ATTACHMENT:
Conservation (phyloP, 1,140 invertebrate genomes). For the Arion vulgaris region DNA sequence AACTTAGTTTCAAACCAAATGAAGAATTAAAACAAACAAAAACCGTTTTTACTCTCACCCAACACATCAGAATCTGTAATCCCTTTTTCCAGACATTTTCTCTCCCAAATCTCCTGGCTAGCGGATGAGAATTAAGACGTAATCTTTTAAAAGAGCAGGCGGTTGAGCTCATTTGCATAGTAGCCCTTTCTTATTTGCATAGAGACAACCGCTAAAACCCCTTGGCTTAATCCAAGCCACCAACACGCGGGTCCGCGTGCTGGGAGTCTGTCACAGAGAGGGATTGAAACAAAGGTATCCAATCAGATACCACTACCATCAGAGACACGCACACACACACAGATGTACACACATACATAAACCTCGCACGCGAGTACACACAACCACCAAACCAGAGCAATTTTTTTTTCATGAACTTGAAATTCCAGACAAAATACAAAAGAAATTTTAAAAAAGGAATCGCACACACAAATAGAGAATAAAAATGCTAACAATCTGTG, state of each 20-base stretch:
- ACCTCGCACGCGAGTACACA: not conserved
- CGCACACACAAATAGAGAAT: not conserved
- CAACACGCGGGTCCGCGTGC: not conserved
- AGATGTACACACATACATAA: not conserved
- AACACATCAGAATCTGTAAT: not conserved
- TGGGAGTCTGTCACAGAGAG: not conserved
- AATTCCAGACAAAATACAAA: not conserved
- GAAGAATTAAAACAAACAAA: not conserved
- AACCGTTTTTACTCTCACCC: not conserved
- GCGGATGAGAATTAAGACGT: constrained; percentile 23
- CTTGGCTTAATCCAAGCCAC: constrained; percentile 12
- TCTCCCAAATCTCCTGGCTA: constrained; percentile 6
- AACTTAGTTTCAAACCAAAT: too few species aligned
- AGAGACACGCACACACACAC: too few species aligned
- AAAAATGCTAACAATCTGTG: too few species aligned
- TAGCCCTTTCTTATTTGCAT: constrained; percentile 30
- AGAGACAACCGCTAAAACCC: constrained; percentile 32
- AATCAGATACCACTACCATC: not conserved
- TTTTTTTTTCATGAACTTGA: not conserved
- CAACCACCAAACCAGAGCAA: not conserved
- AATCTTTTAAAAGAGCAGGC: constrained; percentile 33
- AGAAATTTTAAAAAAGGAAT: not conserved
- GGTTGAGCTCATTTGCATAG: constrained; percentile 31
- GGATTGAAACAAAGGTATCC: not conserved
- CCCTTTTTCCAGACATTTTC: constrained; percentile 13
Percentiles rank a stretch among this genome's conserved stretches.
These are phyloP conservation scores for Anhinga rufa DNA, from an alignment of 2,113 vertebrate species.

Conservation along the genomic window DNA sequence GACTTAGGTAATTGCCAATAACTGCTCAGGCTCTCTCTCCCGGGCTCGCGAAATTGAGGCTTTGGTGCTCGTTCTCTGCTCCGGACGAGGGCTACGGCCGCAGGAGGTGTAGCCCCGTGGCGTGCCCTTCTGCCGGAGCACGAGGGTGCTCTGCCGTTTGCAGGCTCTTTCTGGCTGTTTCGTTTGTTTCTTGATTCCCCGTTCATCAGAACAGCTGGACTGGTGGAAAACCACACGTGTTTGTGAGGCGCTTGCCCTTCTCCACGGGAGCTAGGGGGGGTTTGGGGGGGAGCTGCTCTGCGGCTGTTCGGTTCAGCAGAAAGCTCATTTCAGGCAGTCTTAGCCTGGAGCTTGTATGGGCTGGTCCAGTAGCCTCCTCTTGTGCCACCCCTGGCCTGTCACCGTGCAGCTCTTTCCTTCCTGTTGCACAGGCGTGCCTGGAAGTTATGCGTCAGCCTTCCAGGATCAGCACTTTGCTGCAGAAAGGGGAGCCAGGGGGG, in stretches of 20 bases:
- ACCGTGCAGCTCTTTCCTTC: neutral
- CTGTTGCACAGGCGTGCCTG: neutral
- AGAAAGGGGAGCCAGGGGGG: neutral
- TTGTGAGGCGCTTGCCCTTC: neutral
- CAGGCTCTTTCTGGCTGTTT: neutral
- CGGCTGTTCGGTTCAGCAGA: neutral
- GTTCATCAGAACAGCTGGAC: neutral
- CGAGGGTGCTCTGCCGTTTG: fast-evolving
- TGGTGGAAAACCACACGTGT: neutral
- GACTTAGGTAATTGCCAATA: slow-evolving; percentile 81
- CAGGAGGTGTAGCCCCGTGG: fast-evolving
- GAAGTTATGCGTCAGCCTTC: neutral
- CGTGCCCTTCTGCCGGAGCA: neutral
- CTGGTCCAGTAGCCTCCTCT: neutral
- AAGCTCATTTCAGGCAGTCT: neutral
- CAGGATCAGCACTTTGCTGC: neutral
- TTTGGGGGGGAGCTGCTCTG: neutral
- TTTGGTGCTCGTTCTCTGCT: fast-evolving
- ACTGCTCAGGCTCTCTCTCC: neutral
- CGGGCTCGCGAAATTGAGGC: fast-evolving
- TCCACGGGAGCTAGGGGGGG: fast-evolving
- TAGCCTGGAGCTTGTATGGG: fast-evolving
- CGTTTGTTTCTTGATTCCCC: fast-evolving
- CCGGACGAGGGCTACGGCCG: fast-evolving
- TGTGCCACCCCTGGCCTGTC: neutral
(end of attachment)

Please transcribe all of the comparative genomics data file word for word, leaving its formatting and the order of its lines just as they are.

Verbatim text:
Conservation (phyloP, 1,140 invertebrate genomes). For the Arion vulgaris region DNA sequence AACTTAGTTTCAAACCAAATGAAGAATTAAAACAAACAAAAACCGTTTTTACTCTCACCCAACACATCAGAATCTGTAATCCCTTTTTCCAGACATTTTCTCTCCCAAATCTCCTGGCTAGCGGATGAGAATTAAGACGTAATCTTTTAAAAGAGCAGGCGGTTGAGCTCATTTGCATAGTAGCCCTTTCTTATTTGCATAGAGACAACCGCTAAAACCCCTTGGCTTAATCCAAGCCACCAACACGCGGGTCCGCGTGCTGGGAGTCTGTCACAGAGAGGGATTGAAACAAAGGTATCCAATCAGATACCACTACCATCAGAGACACGCACACACACACAGATGTACACACATACATAAACCTCGCACGCGAGTACACACAACCACCAAACCAGAGCAATTTTTTTTTCATGAACTTGAAATTCCAGACAAAATACAAAAGAAATTTTAAAAAAGGAATCGCACACACAAATAGAGAATAAAAATGCTAACAATCTGTG, state of each 20-base stretch:
- ACCTCGCACGCGAGTACACA: not conserved
- CGCACACACAAATAGAGAAT: not conserved
- CAACACGCGGGTCCGCGTGC: not conserved
- AGATGTACACACATACATAA: not conserved
- AACACATCAGAATCTGTAAT: not conserved
- TGGGAGTCTGTCACAGAGAG: not conserved
- AATTCCAGACAAAATACAAA: not conserved
- GAAGAATTAAAACAAACAAA: not conserved
- AACCGTTTTTACTCTCACCC: not conserved
- GCGGATGAGAATTAAGACGT: constrained; percentile 23
- CTTGGCTTAATCCAAGCCAC: constrained; percentile 12
- TCTCCCAAATCTCCTGGCTA: constrained; percentile 6
- AACTTAGTTTCAAACCAAAT: too few species aligned
- AGAGACACGCACACACACAC: too few species aligned
- AAAAATGCTAACAATCTGTG: too few species aligned
- TAGCCCTTTCTTATTTGCAT: constrained; percentile 30
- AGAGACAACCGCTAAAACCC: constrained; percentile 32
- AATCAGATACCACTACCATC: not conserved
- TTTTTTTTTCATGAACTTGA: not conserved
- CAACCACCAAACCAGAGCAA: not conserved
- AATCTTTTAAAAGAGCAGGC: constrained; percentile 33
- AGAAATTTTAAAAAAGGAAT: not conserved
- GGTTGAGCTCATTTGCATAG: constrained; percentile 31
- GGATTGAAACAAAGGTATCC: not conserved
- CCCTTTTTCCAGACATTTTC: constrained; percentile 13
Percentiles rank a stretch among this genome's conserved stretches.
These are phyloP conservation scores for Anhinga rufa DNA, from an alignment of 2,113 vertebrate species.

Conservation along the genomic window DNA sequence GACTTAGGTAATTGCCAATAACTGCTCAGGCTCTCTCTCCCGGGCTCGCGAAATTGAGGCTTTGGTGCTCGTTCTCTGCTCCGGACGAGGGCTACGGCCGCAGGAGGTGTAGCCCCGTGGCGTGCCCTTCTGCCGGAGCACGAGGGTGCTCTGCCGTTTGCAGGCTCTTTCTGGCTGTTTCGTTTGTTTCTTGATTCCCCGTTCATCAGAACAGCTGGACTGGTGGAAAACCACACGTGTTTGTGAGGCGCTTGCCCTTCTCCACGGGAGCTAGGGGGGGTTTGGGGGGGAGCTGCTCTGCGGCTGTTCGGTTCAGCAGAAAGCTCATTTCAGGCAGTCTTAGCCTGGAGCTTGTATGGGCTGGTCCAGTAGCCTCCTCTTGTGCCACCCCTGGCCTGTCACCGTGCAGCTCTTTCCTTCCTGTTGCACAGGCGTGCCTGGAAGTTATGCGTCAGCCTTCCAGGATCAGCACTTTGCTGCAGAAAGGGGAGCCAGGGGGG, in stretches of 20 bases:
- ACCGTGCAGCTCTTTCCTTC: neutral
- CTGTTGCACAGGCGTGCCTG: neutral
- AGAAAGGGGAGCCAGGGGGG: neutral
- TTGTGAGGCGCTTGCCCTTC: neutral
- CAGGCTCTTTCTGGCTGTTT: neutral
- CGGCTGTTCGGTTCAGCAGA: neutral
- GTTCATCAGAACAGCTGGAC: neutral
- CGAGGGTGCTCTGCCGTTTG: fast-evolving
- TGGTGGAAAACCACACGTGT: neutral
- GACTTAGGTAATTGCCAATA: slow-evolving; percentile 81
- CAGGAGGTGTAGCCCCGTGG: fast-evolving
- GAAGTTATGCGTCAGCCTTC: neutral
- CGTGCCCTTCTGCCGGAGCA: neutral
- CTGGTCCAGTAGCCTCCTCT: neutral
- AAGCTCATTTCAGGCAGTCT: neutral
- CAGGATCAGCACTTTGCTGC: neutral
- TTTGGGGGGGAGCTGCTCTG: neutral
- TTTGGTGCTCGTTCTCTGCT: fast-evolving
- ACTGCTCAGGCTCTCTCTCC: neutral
- CGGGCTCGCGAAATTGAGGC: fast-evolving
- TCCACGGGAGCTAGGGGGGG: fast-evolving
- TAGCCTGGAGCTTGTATGGG: fast-evolving
- CGTTTGTTTCTTGATTCCCC: fast-evolving
- CCGGACGAGGGCTACGGCCG: fast-evolving
- TGTGCCACCCCTGGCCTGTC: neutral